Concrete Construction Quality Management

 

Many of BCRC consultants have extensive experience in quality management. It is something that pervades all areas of the construction industry. Marton Marosszeky has literally written the book on quality management, Bob Munn took a broad overview of quality control for concrete materials and concrete supply at one of Australia's leading concrete suppliers while Ion Dumitru has managed the quality of materials testing in Australia's largest construction materials laboratories.

Construction quality management involves the implementation and execution of a planned sequence of events to ensure a certain level of performance is attained by a structure. If a quality management plan is developed and executed in an acceptable way it can:

    1.        Reduce material waste.
    2.        Ensure smooth cooperation between the construction team and project management.
    3.        Keep construction costs down.
    4.        Improve durability by minimising the cost of repair and maintenance of the structure after construction.

The above is true for all structures and is particularly pertinent for concrete construction. For quality management in concrete construction the selection of the initial materials, concrete placement, curing methods must all be monitored to ensure a quality product is provided at the end of the construction process. 

BCRC also have expertise in general (not concrete specific) building construction quality management. Please see 'Building Inspection and Repair' and 'Remedial Building Project Management' for further information.

Selection of Initial Materials - Concrete Mix Design 

BCRC directors and managers have extensive experience with mix design and can assist in the selection of aggregates, admixtures, fines and cementitious materials to guarantee a certain strength, workability and maturity profile for a range of conditions that include but are not limited to

    •          Mixes for hot, dry and cold climates
    •          Aggressive exposure conditions, such as:
    •       Chemical actions
    •       Coastal areas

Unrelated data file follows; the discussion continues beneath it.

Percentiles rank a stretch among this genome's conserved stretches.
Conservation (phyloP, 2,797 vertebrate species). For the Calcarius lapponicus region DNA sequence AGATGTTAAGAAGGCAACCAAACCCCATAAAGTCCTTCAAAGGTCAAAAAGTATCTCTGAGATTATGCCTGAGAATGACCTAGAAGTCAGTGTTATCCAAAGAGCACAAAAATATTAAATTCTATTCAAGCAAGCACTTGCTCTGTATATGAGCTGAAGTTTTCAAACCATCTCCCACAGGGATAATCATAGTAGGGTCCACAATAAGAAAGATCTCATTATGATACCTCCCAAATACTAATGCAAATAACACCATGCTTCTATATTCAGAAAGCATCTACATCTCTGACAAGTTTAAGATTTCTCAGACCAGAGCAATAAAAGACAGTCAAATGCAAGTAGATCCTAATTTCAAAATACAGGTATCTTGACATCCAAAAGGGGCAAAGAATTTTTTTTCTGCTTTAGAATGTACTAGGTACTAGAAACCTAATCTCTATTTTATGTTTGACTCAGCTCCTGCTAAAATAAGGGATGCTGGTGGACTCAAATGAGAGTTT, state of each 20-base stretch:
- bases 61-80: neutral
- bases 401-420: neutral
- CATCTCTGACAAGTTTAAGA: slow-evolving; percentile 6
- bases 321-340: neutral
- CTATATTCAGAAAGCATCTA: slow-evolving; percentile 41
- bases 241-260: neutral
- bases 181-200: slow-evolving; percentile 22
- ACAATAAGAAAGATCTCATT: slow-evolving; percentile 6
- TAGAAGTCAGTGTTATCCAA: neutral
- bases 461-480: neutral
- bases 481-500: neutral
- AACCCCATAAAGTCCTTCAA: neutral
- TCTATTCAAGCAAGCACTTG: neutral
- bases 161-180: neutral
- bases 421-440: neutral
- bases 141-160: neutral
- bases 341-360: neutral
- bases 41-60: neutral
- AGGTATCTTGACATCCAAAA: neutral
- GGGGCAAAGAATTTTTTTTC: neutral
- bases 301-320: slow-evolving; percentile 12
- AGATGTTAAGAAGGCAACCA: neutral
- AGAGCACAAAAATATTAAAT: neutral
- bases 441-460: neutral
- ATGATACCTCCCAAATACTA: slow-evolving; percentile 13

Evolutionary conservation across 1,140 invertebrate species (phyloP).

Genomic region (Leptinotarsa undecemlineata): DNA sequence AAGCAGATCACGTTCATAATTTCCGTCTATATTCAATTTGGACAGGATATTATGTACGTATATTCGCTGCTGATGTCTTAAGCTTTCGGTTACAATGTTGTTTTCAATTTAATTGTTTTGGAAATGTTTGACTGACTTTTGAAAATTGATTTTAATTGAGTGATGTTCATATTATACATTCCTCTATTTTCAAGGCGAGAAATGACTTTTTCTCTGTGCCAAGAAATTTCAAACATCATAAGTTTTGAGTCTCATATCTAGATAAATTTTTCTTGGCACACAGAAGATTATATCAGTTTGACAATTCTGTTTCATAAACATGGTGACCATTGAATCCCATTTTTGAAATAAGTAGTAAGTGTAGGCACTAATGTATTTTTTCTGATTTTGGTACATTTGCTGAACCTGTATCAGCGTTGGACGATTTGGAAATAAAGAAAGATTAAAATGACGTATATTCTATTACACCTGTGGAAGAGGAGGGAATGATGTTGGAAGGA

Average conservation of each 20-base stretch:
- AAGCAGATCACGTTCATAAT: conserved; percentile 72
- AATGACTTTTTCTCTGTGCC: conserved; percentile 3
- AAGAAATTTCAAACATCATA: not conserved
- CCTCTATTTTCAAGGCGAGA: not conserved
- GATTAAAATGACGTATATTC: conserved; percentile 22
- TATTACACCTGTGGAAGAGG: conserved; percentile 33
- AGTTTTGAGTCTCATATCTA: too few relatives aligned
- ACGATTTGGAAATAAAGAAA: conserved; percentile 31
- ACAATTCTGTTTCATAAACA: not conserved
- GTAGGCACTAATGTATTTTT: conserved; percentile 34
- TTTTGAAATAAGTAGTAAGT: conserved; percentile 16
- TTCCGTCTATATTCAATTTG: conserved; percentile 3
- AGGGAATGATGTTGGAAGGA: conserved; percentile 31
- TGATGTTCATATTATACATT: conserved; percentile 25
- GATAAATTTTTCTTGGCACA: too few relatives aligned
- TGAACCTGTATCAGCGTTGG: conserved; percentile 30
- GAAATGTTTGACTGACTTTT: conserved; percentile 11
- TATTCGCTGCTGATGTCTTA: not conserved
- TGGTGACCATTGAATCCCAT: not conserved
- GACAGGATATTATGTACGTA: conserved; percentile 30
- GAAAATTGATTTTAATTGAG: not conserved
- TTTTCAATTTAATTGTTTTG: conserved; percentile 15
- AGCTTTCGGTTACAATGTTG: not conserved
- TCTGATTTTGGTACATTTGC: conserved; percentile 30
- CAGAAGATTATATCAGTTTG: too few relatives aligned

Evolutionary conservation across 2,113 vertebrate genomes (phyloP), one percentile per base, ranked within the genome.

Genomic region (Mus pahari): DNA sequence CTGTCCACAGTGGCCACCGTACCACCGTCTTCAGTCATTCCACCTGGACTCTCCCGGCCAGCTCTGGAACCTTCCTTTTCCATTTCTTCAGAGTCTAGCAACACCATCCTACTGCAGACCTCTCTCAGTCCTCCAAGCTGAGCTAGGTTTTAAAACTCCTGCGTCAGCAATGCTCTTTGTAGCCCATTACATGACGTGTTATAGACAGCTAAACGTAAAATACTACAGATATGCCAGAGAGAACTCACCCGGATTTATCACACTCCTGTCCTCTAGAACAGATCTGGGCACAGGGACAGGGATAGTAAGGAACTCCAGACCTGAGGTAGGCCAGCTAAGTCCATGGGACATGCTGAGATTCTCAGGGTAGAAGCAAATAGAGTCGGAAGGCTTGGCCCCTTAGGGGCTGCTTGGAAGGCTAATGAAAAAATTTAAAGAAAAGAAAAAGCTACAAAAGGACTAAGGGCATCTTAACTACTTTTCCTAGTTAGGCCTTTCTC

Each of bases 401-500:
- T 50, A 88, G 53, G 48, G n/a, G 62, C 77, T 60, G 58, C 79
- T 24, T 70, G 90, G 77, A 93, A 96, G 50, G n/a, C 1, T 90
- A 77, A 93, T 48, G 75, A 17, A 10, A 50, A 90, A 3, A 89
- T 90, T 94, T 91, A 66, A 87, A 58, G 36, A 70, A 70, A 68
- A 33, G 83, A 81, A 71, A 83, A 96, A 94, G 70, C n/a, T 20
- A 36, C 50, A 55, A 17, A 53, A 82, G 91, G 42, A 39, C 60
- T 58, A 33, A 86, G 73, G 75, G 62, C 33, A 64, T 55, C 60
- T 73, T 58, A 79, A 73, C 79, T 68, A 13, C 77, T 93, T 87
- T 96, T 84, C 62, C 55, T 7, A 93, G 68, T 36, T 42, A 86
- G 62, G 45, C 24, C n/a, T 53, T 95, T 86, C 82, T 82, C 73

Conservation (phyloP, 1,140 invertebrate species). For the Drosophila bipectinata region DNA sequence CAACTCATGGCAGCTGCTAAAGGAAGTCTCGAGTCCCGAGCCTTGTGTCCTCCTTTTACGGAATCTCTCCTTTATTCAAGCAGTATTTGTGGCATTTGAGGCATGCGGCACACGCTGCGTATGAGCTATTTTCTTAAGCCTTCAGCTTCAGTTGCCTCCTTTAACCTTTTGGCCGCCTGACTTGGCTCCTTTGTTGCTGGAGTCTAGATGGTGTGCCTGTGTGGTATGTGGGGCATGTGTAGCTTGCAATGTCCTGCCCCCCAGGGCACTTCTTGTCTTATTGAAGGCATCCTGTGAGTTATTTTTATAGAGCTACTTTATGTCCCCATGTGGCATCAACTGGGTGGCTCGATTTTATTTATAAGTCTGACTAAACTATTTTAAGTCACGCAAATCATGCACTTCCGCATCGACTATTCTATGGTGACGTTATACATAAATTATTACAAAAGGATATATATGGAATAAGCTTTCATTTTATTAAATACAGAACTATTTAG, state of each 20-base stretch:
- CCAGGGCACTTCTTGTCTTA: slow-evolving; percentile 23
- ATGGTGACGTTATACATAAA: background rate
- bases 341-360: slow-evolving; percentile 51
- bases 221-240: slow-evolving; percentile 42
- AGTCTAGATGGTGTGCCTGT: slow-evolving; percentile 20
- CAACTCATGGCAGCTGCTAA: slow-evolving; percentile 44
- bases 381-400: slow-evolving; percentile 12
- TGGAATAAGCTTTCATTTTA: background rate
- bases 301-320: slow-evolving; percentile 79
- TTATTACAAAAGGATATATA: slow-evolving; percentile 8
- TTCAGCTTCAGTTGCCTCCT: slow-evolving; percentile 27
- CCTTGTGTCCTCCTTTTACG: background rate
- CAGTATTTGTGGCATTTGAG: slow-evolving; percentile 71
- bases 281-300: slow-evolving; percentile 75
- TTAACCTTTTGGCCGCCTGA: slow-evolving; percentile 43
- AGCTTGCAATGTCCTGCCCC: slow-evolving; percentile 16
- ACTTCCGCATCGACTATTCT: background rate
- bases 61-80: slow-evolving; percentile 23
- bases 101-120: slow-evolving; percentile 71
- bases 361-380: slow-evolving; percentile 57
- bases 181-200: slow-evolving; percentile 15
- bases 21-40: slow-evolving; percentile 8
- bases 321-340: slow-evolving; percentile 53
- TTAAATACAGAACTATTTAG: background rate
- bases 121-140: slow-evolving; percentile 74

•          Special requirements, such as:
    •       Early setting times
    •       Early strength
    •       Flexural strength
    •       Pumpable concrete

This process will be facilitated by Robert Munn’s sound knowledge of local and international cementitious products and aggregates and our managers in each state who are well versed in local materials. BCRC designs comprehensive suites of tests to be completed on trial mixes of the proposed mix proportions - tests for workability, strength, and their maturity profile in addition to a full range of additional tests specific to certain durability requirements.

Concrete Placement Methods

Incorrect placement techniques can have disastrous effects on the quality of a hardened concrete element. Without adequate compaction, speed of delivery and correct placement the structural performance, surface finish or durability of a finished element can be significantly reduced. For example when a concrete element is not compacted properly this leads to a porous concrete element, which in turn leads to early corrosion of the structures reinforcing. The life span of the structure is considerably reduced and expensive remedial action or early replacement of the structure is required.

In order to avoid this situation BCRC offers advice and recommendations regarding:

    •    Concrete delivery methods
    •        Truck v onsite batching plant
    •        Precast v in-situ casting
    •          Concrete placement methods
    •        Methods to avoid aggregate segregation
    •        Reinforcement displacement
    •        Direct v pumped placement
    •        Narrow forms
    •          Concrete compaction and surface finishing techniques  

Concrete Curing Methods

To ensure the durability of a finished concrete element BCRC can advise on curing methods designed to alleviate the unattractive aspects of more challenging concrete geometries or conditions. These services include:

    •          Heat of hydration and cracking assessments
    •          Concrete curing specifications